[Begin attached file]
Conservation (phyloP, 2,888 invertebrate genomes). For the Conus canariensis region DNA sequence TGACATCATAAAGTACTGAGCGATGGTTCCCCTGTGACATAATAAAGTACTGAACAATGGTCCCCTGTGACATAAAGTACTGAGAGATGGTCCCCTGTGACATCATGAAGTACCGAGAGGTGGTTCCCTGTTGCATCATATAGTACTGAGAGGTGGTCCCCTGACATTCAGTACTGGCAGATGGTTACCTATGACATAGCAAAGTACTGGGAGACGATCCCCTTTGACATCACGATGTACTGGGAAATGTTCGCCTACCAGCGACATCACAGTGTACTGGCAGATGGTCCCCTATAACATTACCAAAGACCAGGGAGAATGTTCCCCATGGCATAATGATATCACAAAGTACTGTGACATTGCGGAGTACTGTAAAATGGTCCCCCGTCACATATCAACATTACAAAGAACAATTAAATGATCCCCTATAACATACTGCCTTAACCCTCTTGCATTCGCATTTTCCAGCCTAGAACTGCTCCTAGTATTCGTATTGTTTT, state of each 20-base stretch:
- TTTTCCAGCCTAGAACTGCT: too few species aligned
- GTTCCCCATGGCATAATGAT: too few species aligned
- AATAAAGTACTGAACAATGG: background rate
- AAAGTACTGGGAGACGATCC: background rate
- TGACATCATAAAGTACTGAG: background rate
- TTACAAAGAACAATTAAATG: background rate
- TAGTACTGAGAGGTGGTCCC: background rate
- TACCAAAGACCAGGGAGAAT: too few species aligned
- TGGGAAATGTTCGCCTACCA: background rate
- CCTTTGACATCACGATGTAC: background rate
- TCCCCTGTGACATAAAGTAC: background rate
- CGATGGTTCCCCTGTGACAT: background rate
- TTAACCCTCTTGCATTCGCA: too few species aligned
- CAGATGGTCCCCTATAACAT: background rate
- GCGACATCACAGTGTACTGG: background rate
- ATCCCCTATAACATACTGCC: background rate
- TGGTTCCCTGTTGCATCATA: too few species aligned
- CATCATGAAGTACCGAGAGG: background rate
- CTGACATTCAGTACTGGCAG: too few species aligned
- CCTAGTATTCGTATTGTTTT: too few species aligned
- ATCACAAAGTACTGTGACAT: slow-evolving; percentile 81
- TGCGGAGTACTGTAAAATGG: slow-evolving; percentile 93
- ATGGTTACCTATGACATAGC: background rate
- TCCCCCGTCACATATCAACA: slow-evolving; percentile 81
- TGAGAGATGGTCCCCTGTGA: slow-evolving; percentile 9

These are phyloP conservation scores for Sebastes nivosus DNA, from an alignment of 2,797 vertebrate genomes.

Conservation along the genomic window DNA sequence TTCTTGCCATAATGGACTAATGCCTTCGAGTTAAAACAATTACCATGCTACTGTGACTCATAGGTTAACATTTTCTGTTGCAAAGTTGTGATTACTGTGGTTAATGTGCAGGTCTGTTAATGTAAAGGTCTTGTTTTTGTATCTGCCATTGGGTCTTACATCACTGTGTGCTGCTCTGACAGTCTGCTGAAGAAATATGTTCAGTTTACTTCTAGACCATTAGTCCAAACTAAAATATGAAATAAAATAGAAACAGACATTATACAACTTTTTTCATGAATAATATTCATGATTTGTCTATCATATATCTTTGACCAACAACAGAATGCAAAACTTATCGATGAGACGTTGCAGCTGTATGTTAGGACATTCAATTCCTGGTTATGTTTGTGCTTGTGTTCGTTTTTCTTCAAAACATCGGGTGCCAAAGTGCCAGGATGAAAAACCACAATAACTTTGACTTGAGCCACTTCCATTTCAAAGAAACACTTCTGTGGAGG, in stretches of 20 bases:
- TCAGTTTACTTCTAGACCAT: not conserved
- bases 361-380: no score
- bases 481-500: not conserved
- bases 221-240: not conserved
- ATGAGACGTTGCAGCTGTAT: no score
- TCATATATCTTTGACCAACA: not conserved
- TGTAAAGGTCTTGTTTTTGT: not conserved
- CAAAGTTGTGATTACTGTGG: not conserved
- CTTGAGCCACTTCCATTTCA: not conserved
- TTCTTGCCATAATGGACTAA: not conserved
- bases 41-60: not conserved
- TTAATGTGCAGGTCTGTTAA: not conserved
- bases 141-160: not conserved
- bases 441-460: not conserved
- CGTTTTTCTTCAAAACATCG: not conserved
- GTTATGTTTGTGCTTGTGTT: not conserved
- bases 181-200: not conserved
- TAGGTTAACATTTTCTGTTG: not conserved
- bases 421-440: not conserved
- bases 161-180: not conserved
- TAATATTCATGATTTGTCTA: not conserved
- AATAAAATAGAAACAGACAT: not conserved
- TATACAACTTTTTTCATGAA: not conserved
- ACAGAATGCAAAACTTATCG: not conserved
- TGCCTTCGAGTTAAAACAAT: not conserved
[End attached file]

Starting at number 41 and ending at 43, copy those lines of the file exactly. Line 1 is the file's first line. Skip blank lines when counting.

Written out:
- bases 141-160: not conserved
- bases 441-460: not conserved
- CGTTTTTCTTCAAAACATCG: not conserved